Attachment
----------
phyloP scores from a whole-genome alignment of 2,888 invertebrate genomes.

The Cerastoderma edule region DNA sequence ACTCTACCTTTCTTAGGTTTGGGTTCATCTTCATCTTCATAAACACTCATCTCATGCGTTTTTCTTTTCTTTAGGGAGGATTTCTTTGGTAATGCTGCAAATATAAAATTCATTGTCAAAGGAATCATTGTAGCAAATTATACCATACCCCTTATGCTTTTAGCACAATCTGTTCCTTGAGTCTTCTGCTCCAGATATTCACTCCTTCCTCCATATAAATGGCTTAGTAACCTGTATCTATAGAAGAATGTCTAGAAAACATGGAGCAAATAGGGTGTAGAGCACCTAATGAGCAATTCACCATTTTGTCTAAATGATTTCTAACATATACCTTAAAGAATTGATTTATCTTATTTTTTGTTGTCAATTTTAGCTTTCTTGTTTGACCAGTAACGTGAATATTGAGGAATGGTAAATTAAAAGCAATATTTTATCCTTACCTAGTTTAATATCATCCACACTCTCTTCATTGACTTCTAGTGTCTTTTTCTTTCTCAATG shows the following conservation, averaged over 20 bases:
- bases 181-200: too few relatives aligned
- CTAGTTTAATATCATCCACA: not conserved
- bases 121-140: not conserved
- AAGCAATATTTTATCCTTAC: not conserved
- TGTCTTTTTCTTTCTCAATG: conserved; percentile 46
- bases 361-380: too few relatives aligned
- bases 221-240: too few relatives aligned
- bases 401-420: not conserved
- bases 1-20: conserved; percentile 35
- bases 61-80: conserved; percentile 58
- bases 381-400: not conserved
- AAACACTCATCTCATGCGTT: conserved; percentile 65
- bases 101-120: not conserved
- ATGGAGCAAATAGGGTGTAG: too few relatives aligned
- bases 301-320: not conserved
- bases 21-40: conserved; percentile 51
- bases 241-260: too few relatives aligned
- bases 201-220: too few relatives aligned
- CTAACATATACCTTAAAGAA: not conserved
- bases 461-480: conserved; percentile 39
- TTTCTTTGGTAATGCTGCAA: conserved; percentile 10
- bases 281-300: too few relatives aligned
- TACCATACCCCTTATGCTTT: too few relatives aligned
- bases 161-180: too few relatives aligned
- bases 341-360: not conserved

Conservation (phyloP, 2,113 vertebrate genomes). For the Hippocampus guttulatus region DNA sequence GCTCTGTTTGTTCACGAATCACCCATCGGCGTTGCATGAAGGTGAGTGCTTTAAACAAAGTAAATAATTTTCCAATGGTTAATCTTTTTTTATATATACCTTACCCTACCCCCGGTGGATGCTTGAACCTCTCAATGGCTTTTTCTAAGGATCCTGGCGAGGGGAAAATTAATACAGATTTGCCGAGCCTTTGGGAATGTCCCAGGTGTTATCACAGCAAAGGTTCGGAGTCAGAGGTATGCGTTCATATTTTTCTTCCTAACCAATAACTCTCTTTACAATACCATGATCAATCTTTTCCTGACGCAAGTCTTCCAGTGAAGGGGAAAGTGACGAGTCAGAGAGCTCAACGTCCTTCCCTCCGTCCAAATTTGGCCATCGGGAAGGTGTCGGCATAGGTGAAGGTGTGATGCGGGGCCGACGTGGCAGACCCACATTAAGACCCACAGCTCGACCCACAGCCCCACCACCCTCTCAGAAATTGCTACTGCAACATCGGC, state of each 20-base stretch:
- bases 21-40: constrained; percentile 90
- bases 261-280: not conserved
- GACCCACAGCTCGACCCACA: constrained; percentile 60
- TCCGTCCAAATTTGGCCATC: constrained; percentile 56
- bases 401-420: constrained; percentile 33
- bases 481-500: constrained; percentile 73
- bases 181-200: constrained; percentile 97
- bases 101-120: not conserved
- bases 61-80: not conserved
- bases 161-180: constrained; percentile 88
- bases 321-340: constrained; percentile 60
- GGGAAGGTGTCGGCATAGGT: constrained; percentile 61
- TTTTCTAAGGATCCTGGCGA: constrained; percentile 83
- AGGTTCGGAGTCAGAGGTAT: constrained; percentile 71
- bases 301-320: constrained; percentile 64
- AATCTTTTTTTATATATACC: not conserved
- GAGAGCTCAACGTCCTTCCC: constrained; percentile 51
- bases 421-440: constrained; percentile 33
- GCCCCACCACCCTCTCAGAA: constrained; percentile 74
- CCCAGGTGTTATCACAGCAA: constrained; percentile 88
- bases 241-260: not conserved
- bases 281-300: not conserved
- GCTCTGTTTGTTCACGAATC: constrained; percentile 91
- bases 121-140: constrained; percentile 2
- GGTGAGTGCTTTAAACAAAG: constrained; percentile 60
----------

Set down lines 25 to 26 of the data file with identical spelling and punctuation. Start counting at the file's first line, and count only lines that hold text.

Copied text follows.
- TACCATACCCCTTATGCTTT: too few relatives aligned
- bases 161-180: too few relatives aligned